Once our creep model is validated and verified by experiments across three mico, meso, and macro length scales, it will provide the foundation for a new generation of engineering structural integrity codes that are based on a mechanistic understanding the material and its microstructure and therefore is predictive, more accurate and not confined to the test conditions it is based on. This will be an invaluable asset for the UK to play a major role in designing, building, and operating future nuclear power plants.

Planned Impact

The proposed work has an impact on three different areas: research and development including academia, civil nuclear industry, and nuclear regulator. The project is aimed at developing a predictive creep behaviour model in the presence of irradiation damage. This model will be the foundation of a new generation of high temperature engineering structural integrity codes. The codes can be used in the research and development stage of designing fusion and Generation IV fission power plants that are expected to serve for more than 60 years. The results of materials testing which we will be carrying out to verify and validate the model will be stored in a database and readily available to scientists and engineers. It provides an invaluable insight in the behaviour of materials that are expected to be used within next generation of nuclear power plants.

UK is expected to play a major role in design and fabrication of next generation of the power plants. The next generation of high temperature engineering structural integrity codes will be used by UK manufactures when they will design the reactor and its structural components. This will be putting UK at the forefront of civil nuclear industry which unfortunately we lost in the past 30 years due to diminishing highly skilled workforce. The use of codes is not limited to manufactures and operators but also by the vast civil nuclear supply chain industry such as the consultancies. The consultancy companies export UK knowledge in the field of structural integrity to other countries, China and India, particularly. Our research impacts these companies considerably once the methodology we develop is commercialised by being incorporated into the engineering code and ensures their up-to-date services remain as one of the greatest civil nuclear export of UK. It is evident that our research will impact future and to some extent present nuclear power plant operators and provide them with cost-cutting modelling techniques.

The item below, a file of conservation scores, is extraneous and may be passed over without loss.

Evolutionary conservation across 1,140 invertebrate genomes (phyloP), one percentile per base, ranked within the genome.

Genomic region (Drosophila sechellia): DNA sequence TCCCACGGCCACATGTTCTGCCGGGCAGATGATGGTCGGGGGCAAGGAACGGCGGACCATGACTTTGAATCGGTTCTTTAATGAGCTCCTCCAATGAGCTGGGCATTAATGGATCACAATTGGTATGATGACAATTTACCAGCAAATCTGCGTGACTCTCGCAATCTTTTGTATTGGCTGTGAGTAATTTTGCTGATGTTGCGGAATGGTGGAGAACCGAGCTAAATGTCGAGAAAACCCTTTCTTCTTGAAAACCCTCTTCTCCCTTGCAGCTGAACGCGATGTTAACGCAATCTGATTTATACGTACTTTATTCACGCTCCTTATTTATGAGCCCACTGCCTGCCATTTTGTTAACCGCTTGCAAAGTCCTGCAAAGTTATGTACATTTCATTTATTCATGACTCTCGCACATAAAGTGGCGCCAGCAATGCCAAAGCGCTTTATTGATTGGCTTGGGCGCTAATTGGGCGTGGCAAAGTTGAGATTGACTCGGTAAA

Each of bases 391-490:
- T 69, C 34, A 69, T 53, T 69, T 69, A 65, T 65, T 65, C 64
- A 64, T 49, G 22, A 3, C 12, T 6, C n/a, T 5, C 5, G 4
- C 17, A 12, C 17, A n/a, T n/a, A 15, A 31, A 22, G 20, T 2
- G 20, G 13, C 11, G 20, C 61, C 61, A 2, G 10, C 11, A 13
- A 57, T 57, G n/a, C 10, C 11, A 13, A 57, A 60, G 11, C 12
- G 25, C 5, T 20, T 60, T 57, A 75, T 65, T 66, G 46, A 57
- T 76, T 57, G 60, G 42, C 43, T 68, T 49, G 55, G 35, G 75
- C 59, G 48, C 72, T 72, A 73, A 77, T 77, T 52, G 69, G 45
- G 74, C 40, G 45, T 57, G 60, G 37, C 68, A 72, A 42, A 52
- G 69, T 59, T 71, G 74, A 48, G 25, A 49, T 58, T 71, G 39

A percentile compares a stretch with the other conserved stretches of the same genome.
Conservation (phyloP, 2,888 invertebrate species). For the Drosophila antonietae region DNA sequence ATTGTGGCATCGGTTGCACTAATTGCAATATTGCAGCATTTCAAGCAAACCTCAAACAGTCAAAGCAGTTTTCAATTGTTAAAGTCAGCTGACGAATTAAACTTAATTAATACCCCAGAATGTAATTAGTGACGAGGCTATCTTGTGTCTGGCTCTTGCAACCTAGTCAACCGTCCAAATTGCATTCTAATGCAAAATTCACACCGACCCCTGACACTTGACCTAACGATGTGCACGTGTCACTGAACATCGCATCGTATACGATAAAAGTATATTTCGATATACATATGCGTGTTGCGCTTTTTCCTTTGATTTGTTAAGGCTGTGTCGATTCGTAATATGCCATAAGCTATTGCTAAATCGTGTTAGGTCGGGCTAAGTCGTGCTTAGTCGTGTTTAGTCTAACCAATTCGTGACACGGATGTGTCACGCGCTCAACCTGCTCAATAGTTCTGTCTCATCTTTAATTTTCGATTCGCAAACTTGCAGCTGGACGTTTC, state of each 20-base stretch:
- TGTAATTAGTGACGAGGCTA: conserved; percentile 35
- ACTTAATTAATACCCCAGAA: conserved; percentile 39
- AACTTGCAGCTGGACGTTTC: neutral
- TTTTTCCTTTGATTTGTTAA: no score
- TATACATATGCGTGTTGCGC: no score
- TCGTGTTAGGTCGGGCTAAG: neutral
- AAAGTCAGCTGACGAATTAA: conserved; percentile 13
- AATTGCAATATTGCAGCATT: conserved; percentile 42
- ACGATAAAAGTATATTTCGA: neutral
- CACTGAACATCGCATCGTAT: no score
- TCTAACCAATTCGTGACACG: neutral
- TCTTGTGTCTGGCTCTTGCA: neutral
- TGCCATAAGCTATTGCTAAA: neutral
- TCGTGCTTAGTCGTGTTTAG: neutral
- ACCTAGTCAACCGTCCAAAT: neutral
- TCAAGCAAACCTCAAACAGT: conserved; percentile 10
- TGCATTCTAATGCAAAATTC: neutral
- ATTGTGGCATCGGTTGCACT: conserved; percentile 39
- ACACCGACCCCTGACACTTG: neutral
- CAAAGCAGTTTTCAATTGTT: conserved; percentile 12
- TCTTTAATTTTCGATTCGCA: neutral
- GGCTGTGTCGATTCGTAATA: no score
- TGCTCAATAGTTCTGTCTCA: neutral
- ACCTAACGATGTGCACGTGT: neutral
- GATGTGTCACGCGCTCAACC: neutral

UK's regulatory system is unique as it is not prescriptive. As such, research and development carried out under RCUK plays a major role in guaranteeing the best practice is followed. Nuclear research has now been reenergised after a hiatus period in the past few decades and the experimental and modelling techniques have had an enormous development in that period. It is therefore envisaged that new research carried out using the advanced new techniques will be shedding a light on long standing questions with which the operators and regulator have been facing for many decades.

Finally, the ultimate benefit of a publicly funded research should be to the society and UK people. The proposed research will contribute to knowledge required for efficient and reliable use of nuclear energy that is essential for UK energy safety.

Publications

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Erinosho T (2018) Influence of prior cyclic plasticity on creep deformation using crystal plasticity modelling in International Journal of Solids and Structures